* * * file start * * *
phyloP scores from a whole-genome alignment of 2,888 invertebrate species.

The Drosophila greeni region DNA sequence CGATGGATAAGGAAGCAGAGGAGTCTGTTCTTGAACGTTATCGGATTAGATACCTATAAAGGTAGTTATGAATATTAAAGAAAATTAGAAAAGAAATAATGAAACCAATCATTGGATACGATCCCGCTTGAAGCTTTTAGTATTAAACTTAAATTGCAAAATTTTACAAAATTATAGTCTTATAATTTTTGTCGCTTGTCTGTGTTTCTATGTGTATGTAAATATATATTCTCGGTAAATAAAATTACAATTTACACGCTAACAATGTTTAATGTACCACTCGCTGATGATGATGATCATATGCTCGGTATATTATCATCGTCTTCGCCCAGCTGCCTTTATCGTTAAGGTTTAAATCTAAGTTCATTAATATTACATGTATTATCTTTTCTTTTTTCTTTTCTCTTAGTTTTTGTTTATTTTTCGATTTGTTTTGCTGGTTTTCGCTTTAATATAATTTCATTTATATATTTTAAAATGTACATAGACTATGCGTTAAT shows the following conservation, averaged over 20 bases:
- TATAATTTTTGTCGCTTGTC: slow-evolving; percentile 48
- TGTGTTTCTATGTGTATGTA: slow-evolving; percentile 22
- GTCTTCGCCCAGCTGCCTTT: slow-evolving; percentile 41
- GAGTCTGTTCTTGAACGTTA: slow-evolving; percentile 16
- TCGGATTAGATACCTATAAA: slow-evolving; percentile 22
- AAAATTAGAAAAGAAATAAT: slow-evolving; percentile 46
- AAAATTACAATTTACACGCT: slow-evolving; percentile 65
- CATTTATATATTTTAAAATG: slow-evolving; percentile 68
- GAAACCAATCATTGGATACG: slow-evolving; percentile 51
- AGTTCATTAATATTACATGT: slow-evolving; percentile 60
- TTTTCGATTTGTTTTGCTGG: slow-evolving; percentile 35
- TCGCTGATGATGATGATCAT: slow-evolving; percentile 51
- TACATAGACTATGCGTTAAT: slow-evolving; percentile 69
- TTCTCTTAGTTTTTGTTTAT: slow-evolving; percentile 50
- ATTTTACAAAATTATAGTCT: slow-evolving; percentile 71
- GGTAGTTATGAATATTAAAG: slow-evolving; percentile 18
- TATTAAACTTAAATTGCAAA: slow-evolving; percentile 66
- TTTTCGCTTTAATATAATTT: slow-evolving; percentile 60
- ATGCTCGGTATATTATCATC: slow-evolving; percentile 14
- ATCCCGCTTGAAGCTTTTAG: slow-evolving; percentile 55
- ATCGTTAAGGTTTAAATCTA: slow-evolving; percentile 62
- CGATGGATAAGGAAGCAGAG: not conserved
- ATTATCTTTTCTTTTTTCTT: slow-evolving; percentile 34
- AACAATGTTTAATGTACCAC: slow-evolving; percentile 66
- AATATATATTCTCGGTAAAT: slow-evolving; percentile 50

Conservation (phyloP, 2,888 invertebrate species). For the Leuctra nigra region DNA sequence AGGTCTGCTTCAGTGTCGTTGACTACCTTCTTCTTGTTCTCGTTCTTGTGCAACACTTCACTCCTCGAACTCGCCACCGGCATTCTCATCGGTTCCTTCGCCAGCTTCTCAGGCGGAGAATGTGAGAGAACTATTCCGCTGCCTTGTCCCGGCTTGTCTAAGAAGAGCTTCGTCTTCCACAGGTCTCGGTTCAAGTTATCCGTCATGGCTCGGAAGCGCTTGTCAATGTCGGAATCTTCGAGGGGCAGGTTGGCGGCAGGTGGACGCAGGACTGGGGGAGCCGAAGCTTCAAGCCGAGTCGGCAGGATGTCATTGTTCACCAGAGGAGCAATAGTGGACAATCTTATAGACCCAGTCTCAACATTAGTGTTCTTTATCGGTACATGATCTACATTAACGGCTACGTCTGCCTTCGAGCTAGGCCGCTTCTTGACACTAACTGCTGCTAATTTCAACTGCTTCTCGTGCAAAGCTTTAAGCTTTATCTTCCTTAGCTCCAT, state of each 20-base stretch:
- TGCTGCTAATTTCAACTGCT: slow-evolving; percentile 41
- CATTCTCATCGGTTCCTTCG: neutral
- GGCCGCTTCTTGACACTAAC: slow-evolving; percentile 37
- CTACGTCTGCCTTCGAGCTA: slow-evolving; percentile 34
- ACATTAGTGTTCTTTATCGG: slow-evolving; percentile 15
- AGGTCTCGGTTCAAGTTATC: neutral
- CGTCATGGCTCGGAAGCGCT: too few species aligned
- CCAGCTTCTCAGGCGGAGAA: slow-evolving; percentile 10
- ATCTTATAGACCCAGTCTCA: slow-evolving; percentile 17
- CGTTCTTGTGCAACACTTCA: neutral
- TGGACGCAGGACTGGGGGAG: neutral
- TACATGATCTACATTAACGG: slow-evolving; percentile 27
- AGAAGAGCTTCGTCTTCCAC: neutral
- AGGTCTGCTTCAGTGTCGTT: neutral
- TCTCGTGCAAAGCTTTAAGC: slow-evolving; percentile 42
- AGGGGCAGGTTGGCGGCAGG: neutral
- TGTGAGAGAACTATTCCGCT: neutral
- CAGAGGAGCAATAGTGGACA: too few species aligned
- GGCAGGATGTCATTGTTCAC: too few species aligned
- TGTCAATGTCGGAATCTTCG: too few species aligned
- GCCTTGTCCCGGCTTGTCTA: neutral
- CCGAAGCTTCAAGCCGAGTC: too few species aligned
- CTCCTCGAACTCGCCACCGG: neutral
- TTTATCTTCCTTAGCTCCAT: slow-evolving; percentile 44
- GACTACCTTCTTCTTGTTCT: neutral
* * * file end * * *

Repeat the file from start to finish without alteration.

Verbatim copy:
phyloP scores from a whole-genome alignment of 2,888 invertebrate species.

The Drosophila greeni region DNA sequence CGATGGATAAGGAAGCAGAGGAGTCTGTTCTTGAACGTTATCGGATTAGATACCTATAAAGGTAGTTATGAATATTAAAGAAAATTAGAAAAGAAATAATGAAACCAATCATTGGATACGATCCCGCTTGAAGCTTTTAGTATTAAACTTAAATTGCAAAATTTTACAAAATTATAGTCTTATAATTTTTGTCGCTTGTCTGTGTTTCTATGTGTATGTAAATATATATTCTCGGTAAATAAAATTACAATTTACACGCTAACAATGTTTAATGTACCACTCGCTGATGATGATGATCATATGCTCGGTATATTATCATCGTCTTCGCCCAGCTGCCTTTATCGTTAAGGTTTAAATCTAAGTTCATTAATATTACATGTATTATCTTTTCTTTTTTCTTTTCTCTTAGTTTTTGTTTATTTTTCGATTTGTTTTGCTGGTTTTCGCTTTAATATAATTTCATTTATATATTTTAAAATGTACATAGACTATGCGTTAAT shows the following conservation, averaged over 20 bases:
- TATAATTTTTGTCGCTTGTC: slow-evolving; percentile 48
- TGTGTTTCTATGTGTATGTA: slow-evolving; percentile 22
- GTCTTCGCCCAGCTGCCTTT: slow-evolving; percentile 41
- GAGTCTGTTCTTGAACGTTA: slow-evolving; percentile 16
- TCGGATTAGATACCTATAAA: slow-evolving; percentile 22
- AAAATTAGAAAAGAAATAAT: slow-evolving; percentile 46
- AAAATTACAATTTACACGCT: slow-evolving; percentile 65
- CATTTATATATTTTAAAATG: slow-evolving; percentile 68
- GAAACCAATCATTGGATACG: slow-evolving; percentile 51
- AGTTCATTAATATTACATGT: slow-evolving; percentile 60
- TTTTCGATTTGTTTTGCTGG: slow-evolving; percentile 35
- TCGCTGATGATGATGATCAT: slow-evolving; percentile 51
- TACATAGACTATGCGTTAAT: slow-evolving; percentile 69
- TTCTCTTAGTTTTTGTTTAT: slow-evolving; percentile 50
- ATTTTACAAAATTATAGTCT: slow-evolving; percentile 71
- GGTAGTTATGAATATTAAAG: slow-evolving; percentile 18
- TATTAAACTTAAATTGCAAA: slow-evolving; percentile 66
- TTTTCGCTTTAATATAATTT: slow-evolving; percentile 60
- ATGCTCGGTATATTATCATC: slow-evolving; percentile 14
- ATCCCGCTTGAAGCTTTTAG: slow-evolving; percentile 55
- ATCGTTAAGGTTTAAATCTA: slow-evolving; percentile 62
- CGATGGATAAGGAAGCAGAG: not conserved
- ATTATCTTTTCTTTTTTCTT: slow-evolving; percentile 34
- AACAATGTTTAATGTACCAC: slow-evolving; percentile 66
- AATATATATTCTCGGTAAAT: slow-evolving; percentile 50

Conservation (phyloP, 2,888 invertebrate species). For the Leuctra nigra region DNA sequence AGGTCTGCTTCAGTGTCGTTGACTACCTTCTTCTTGTTCTCGTTCTTGTGCAACACTTCACTCCTCGAACTCGCCACCGGCATTCTCATCGGTTCCTTCGCCAGCTTCTCAGGCGGAGAATGTGAGAGAACTATTCCGCTGCCTTGTCCCGGCTTGTCTAAGAAGAGCTTCGTCTTCCACAGGTCTCGGTTCAAGTTATCCGTCATGGCTCGGAAGCGCTTGTCAATGTCGGAATCTTCGAGGGGCAGGTTGGCGGCAGGTGGACGCAGGACTGGGGGAGCCGAAGCTTCAAGCCGAGTCGGCAGGATGTCATTGTTCACCAGAGGAGCAATAGTGGACAATCTTATAGACCCAGTCTCAACATTAGTGTTCTTTATCGGTACATGATCTACATTAACGGCTACGTCTGCCTTCGAGCTAGGCCGCTTCTTGACACTAACTGCTGCTAATTTCAACTGCTTCTCGTGCAAAGCTTTAAGCTTTATCTTCCTTAGCTCCAT, state of each 20-base stretch:
- TGCTGCTAATTTCAACTGCT: slow-evolving; percentile 41
- CATTCTCATCGGTTCCTTCG: neutral
- GGCCGCTTCTTGACACTAAC: slow-evolving; percentile 37
- CTACGTCTGCCTTCGAGCTA: slow-evolving; percentile 34
- ACATTAGTGTTCTTTATCGG: slow-evolving; percentile 15
- AGGTCTCGGTTCAAGTTATC: neutral
- CGTCATGGCTCGGAAGCGCT: too few species aligned
- CCAGCTTCTCAGGCGGAGAA: slow-evolving; percentile 10
- ATCTTATAGACCCAGTCTCA: slow-evolving; percentile 17
- CGTTCTTGTGCAACACTTCA: neutral
- TGGACGCAGGACTGGGGGAG: neutral
- TACATGATCTACATTAACGG: slow-evolving; percentile 27
- AGAAGAGCTTCGTCTTCCAC: neutral
- AGGTCTGCTTCAGTGTCGTT: neutral
- TCTCGTGCAAAGCTTTAAGC: slow-evolving; percentile 42
- AGGGGCAGGTTGGCGGCAGG: neutral
- TGTGAGAGAACTATTCCGCT: neutral
- CAGAGGAGCAATAGTGGACA: too few species aligned
- GGCAGGATGTCATTGTTCAC: too few species aligned
- TGTCAATGTCGGAATCTTCG: too few species aligned
- GCCTTGTCCCGGCTTGTCTA: neutral
- CCGAAGCTTCAAGCCGAGTC: too few species aligned
- CTCCTCGAACTCGCCACCGG: neutral
- TTTATCTTCCTTAGCTCCAT: slow-evolving; percentile 44
- GACTACCTTCTTCTTGTTCT: neutral